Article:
Posts: 1664
From: Smithfield, Me, USA
Registered: Mar 2005

posted 10-26-2006 07:41 PM     Click Here to See the Profile for MCroft04   Click Here to Email MCroft04     Edit/Delete Message   Reply w/Quote
National Geographic magazine has a short article in the November 2006 issue about Apollo 17 astronauts Eugene Cernan and Harrison Schmitt's claim that moondust smelled like gunpowder.

Schmitt suggested that the "fine lunar powder houses fractured chemical bonds that latch onto receptors in the nose."

Geologists have opinions about everything.

The article also mentions Gary Lofgren of NASA's Astromaterials Curation Lab who some of us met at the AAPG Field Trip to JSC in April which was lead by Schmitt.

Nothing new here but it's always nice to see space exploration highlighted in a respected magazine.

Editor's note: Threads merged.


Posts: 1067
From: Leawood, Kansas USA
Registered: Oct 2003

posted 10-26-2006 10:36 PM     Click Here to See the Profile for fabfivefreddy   Click Here to Email fabfivefreddy     Edit/Delete Message   Reply w/Quote
I think Armstrong and Aldrin thought it smelled like that too. Maybe all the moonwalkers did?


Posts: 769
From: West Midlands, UK
Registered: Jun 2005

posted 10-27-2006 06:18 PM     Click Here to See the Profile for robsouth     Edit/Delete Message   Reply w/Quote
I think Charles Conrad said it smelt like ammonia.


Posts: 623
From: Dublin, Ireland
Registered: Mar 2011

posted 02-20-2017 06:26 PM     Click Here to See the Profile for YankeeClipper   Click Here to Email YankeeClipper     Edit/Delete Message   Reply w/Quote
This is what Buzz Aldrin reported on pp. 26-27 of LIFE Magazine, August 22, 1969:
Inside our suits and helmets we could smell nothing on the surface, but when we got back into Eagle and got our helmets off we could.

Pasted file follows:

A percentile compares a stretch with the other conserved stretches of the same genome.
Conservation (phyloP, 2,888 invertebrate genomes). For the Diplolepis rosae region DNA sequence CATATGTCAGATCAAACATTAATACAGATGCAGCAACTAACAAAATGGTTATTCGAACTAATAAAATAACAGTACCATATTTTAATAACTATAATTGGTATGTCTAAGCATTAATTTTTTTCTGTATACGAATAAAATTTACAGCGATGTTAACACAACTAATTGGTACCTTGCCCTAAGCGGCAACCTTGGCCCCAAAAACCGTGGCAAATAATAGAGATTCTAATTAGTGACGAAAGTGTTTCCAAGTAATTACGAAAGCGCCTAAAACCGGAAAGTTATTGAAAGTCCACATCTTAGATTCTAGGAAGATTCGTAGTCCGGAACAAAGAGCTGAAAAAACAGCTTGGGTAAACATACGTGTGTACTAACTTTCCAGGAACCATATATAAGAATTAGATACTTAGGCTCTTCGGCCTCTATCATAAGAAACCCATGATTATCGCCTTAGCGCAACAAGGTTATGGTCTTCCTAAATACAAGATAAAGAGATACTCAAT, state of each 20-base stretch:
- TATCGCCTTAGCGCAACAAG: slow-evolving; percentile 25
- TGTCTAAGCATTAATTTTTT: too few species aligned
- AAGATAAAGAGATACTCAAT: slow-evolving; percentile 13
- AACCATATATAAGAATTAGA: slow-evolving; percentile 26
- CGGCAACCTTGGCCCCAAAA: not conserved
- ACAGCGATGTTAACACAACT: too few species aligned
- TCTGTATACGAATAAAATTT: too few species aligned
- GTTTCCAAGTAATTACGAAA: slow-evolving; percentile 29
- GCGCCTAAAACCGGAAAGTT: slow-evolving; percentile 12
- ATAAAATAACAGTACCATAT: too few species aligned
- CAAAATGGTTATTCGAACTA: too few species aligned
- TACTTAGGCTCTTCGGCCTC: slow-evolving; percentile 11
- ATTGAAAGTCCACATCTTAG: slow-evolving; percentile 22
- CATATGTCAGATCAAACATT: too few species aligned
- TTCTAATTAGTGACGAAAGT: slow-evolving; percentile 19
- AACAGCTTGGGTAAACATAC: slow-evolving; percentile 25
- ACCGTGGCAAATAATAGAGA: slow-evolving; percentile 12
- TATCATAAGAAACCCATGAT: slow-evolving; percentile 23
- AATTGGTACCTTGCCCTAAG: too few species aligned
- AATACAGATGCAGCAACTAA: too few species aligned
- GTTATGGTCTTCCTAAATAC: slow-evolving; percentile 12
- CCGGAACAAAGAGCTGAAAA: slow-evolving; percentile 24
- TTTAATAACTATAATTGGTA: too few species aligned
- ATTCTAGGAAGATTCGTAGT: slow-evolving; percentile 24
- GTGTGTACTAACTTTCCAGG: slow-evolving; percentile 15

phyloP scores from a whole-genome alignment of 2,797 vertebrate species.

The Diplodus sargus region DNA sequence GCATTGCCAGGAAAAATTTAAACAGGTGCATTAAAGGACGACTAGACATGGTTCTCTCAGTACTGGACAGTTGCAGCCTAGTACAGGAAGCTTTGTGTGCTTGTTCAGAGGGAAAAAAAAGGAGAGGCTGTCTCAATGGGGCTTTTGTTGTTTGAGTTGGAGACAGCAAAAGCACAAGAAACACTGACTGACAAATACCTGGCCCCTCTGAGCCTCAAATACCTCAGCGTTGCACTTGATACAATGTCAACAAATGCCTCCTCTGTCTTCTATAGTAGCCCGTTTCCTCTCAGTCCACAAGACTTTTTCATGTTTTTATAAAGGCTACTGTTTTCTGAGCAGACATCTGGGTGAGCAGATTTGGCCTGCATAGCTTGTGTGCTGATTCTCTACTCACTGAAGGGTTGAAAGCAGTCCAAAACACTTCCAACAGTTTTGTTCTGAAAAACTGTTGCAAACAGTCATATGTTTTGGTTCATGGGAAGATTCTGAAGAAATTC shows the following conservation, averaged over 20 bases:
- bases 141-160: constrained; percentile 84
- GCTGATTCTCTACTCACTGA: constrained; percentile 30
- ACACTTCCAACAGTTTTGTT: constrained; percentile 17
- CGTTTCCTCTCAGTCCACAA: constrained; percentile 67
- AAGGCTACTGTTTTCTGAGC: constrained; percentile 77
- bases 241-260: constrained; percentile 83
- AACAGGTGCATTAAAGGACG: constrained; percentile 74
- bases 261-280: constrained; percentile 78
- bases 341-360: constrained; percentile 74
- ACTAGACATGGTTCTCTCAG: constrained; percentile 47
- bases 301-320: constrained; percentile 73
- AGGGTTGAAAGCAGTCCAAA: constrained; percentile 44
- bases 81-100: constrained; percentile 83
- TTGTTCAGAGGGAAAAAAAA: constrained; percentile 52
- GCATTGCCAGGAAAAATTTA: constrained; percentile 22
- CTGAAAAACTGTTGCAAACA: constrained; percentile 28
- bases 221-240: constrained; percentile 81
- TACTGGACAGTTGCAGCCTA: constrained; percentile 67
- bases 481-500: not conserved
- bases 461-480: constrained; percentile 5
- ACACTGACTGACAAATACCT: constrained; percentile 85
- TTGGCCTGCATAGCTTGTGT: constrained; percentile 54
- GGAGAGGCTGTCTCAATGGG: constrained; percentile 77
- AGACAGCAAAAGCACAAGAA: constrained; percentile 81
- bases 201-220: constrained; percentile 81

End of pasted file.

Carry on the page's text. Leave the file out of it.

Odor is very subjective, but to me there was a distinct smell to the lunar material, pungent like gunpowder or spent cap-pistol caps. We carted a fair amount of lunar dust back inside the vehicle with us, either on our suits and boots or on the conveyor system we used to get boxes and equipment back inside. We noticed the odor right away.


Posts: 191
From: Trinity, FL USA
Registered: Jan 2011

posted 02-21-2017 06:46 PM     Click Here to See the Profile for moonguyron   Click Here to Email moonguyron     Edit/Delete Message   Reply w/Quote
The smell apparently lasted until after splashdown. The following is from conversations with the flight surgeon, Dr. Bill Carpentier, who was quarantined with the astronauts after Apollo 11 and who also took swab samples from the command module interior of Apollo 15.

He mentioned the "gunpower" smell when he visited the inside of the CM on the aircraft carrier after both Apollo 11 and Apollo 15. His job was to take swab samples from designated areas of the spacecraft interior and swab samples from surfaces that had been exposed on the lunar surface. The samples were then used in an attempt to grow cultures. He described the smell as quite pungent and irritating.

As an aside he also mentioned that he (and I am assuming the astronauts would be included here) had to sign a wavier of sorts that he understood and accepted the fact that in the highly remote chance that he or his colleagues developed a virus or "bug" that could not be cured that they understood that it might be possible that they would have to be quarantined "indefinitely."


Posts: 113
Registered: Feb 2014

posted 02-21-2017 09:54 PM     Click Here to See the Profile for Dave_Johnson   Click Here to Email Dave_Johnson     Edit/Delete Message   Reply w/Quote
The smell isn't limited to the moon, either. Astronauts orbiting in the ISS have stated that when they return to the airlock after an EVA, they too smell the fireworks-like odor, perhaps from the atomic oxygen reacting with other materials in space.